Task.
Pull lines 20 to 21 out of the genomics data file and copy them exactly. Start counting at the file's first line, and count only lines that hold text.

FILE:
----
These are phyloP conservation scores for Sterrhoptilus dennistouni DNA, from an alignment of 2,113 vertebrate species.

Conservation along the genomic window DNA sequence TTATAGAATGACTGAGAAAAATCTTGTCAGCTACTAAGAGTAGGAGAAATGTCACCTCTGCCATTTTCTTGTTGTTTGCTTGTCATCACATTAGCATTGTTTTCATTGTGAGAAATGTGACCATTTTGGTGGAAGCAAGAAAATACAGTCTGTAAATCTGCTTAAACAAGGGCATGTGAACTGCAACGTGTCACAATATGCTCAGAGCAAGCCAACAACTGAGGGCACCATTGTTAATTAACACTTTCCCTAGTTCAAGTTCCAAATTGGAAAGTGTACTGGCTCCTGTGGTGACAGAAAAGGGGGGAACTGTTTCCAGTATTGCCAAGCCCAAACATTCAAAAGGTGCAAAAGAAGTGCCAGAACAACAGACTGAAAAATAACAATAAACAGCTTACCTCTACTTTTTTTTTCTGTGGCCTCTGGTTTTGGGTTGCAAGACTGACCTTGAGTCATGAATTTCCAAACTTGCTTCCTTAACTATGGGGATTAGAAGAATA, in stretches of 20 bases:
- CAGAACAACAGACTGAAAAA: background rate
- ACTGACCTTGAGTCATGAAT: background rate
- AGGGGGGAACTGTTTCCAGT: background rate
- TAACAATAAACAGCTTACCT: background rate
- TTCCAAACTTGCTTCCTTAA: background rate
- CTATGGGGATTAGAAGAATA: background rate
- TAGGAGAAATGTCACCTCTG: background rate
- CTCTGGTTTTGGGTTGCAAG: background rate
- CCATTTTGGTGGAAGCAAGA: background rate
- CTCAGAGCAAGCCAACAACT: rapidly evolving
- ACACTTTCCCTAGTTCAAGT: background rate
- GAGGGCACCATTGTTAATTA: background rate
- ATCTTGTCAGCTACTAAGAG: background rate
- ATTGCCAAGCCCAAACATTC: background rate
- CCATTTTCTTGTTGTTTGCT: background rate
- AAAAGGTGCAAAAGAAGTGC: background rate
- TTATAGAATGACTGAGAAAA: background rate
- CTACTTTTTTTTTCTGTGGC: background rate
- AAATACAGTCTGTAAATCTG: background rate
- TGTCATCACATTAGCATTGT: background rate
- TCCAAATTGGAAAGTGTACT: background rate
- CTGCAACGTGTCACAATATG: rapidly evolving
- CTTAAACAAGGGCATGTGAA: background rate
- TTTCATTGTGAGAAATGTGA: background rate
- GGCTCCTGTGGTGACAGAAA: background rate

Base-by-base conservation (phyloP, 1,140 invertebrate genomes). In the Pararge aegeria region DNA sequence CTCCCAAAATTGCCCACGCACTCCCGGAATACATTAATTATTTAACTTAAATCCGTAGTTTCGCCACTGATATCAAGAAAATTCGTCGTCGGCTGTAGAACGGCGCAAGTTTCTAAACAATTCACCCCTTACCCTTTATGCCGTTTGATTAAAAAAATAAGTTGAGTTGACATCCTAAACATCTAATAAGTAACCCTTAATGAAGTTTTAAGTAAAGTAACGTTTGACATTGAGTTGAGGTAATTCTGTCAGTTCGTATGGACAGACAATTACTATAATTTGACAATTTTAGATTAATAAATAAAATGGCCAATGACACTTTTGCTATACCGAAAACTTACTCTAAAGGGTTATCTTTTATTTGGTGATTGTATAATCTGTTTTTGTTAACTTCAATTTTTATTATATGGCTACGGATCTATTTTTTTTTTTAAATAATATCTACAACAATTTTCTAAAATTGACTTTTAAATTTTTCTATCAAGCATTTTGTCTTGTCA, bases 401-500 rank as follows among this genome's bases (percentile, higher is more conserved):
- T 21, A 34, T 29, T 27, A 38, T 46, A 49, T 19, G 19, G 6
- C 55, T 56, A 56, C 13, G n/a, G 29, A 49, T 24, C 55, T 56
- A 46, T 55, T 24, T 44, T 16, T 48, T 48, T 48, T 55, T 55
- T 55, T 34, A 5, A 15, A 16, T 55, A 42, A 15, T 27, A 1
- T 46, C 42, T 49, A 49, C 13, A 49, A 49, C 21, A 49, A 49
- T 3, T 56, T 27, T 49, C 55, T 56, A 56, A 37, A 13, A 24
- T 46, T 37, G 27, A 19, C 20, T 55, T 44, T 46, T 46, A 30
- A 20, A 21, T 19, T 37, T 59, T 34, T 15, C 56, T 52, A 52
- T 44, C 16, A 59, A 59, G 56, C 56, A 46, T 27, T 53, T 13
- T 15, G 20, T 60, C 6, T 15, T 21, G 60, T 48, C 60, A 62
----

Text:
- CTACTTTTTTTTTCTGTGGC: background rate
- AAATACAGTCTGTAAATCTG: background rate